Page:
Dervla McTiernan

Posted by Sue Leonard on Sunday 25th March 2018

As a child Dervla moved from Cork to Dublin, Limerick, and then to Galway where she spent her teens. A lawyer, she worked in Dublin before setting up practice in Oranmore at 26.

“I worked for six years before my daughter was born, and carried on afterwards, but the crash hit the practice hard.”

In 2011, with Dervla 36 weeks pregnant, the family decided to move to Australia, where Kenny, an engineer secured a job.

“After my maternity leave I went back to work part-time in law related jobs. Life settled down.

“In 2014, I was thinking of doing an MBA in law, but with Kenny’s encouragement, decided, instead, to give five years to writing. Then I’d reassess.”

She wrote every night, and had soon accumulated 40,000 words, and then attended classes, and read lots of books on the art of writing.

In July 2016, an agent expressed interest on the same day that Dervla learned she had a large benign brain tumour. Three weeks later, it was successfully removed.

Who is Dervla McTiernan.

Date of birth: 1976, in Cork.

Education:  Presentation Secondary School, Galway. University College Galway: Law. (Finished exams in Law Society.)

Home: Near Perth, Western Australia.

Family: Husband Kenny, Freya, 8, Oisín, 6.

The Day Job: Part-time for the Mental Health Commission. “I love it.”

In Another Life: “I’d have a farm in Kildare, adjoining a farm my cousin, Kevin, would own.”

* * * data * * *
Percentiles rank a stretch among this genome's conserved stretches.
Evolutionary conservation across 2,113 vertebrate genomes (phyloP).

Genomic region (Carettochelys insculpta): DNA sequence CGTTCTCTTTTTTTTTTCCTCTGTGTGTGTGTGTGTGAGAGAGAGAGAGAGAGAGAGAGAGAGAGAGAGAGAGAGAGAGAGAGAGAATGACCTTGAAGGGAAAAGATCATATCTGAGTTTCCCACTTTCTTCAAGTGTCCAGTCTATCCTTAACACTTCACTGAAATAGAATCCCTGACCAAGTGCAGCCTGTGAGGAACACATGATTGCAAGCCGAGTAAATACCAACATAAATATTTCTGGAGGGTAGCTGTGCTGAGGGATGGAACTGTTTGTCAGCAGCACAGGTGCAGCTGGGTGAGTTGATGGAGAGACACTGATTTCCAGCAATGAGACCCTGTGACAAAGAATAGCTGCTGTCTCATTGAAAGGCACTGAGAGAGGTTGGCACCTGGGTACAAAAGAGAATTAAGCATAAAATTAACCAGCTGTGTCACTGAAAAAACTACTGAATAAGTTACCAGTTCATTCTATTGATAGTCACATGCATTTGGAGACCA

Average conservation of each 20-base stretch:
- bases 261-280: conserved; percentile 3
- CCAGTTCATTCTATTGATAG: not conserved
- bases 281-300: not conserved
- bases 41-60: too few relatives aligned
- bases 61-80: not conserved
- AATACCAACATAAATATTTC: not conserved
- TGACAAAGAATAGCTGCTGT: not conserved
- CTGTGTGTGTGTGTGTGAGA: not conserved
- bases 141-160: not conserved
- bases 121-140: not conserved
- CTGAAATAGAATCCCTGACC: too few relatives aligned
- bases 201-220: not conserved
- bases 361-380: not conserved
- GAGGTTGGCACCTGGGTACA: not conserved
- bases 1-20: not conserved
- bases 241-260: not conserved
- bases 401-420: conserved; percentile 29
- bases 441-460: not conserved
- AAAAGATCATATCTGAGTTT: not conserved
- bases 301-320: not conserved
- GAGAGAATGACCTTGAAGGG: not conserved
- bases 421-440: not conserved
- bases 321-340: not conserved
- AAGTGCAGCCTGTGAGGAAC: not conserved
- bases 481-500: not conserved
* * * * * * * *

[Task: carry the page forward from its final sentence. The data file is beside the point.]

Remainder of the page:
Favourite Writers: Tana French; Don Winslow; Sara Foster; Sophie Hannah; Jane Casey; Liz Nugent; Sinead Crowley; Michael Connolly.

Second Novel: In the same series, it’s out next March.

Top Tip: “Read everything on writing, but take what works for you.”

Web:  Twitter: @DervlaMcTiernan


The Debut: The Ruin. Sphere: €15.84. Kindle: €5.51. 

Garda Cormac Reilly has never forgotten when, calling at an isolated house, he found Maud and Jack, neglected and terrified, their mother dead upstairs. Years later, newly returned to Galway, he’s handed the cold case after Jack has drowned in the canal.

Maud and Aishling, Jack’s doctor girlfriend suspect foul play, but Cormac’s colleagues disagree.

Maud and Aisling represent the two sides of Irish women. Maud is self-sacrificing, and Aisling thinks, ‘What about my life?’

The Verdict: Absolutely brilliant! Wonderful characters, authentic settings, and a sublime, twisty plot.


Published in The Irish Examiner on 24th March

© Sue Leonard. 2018

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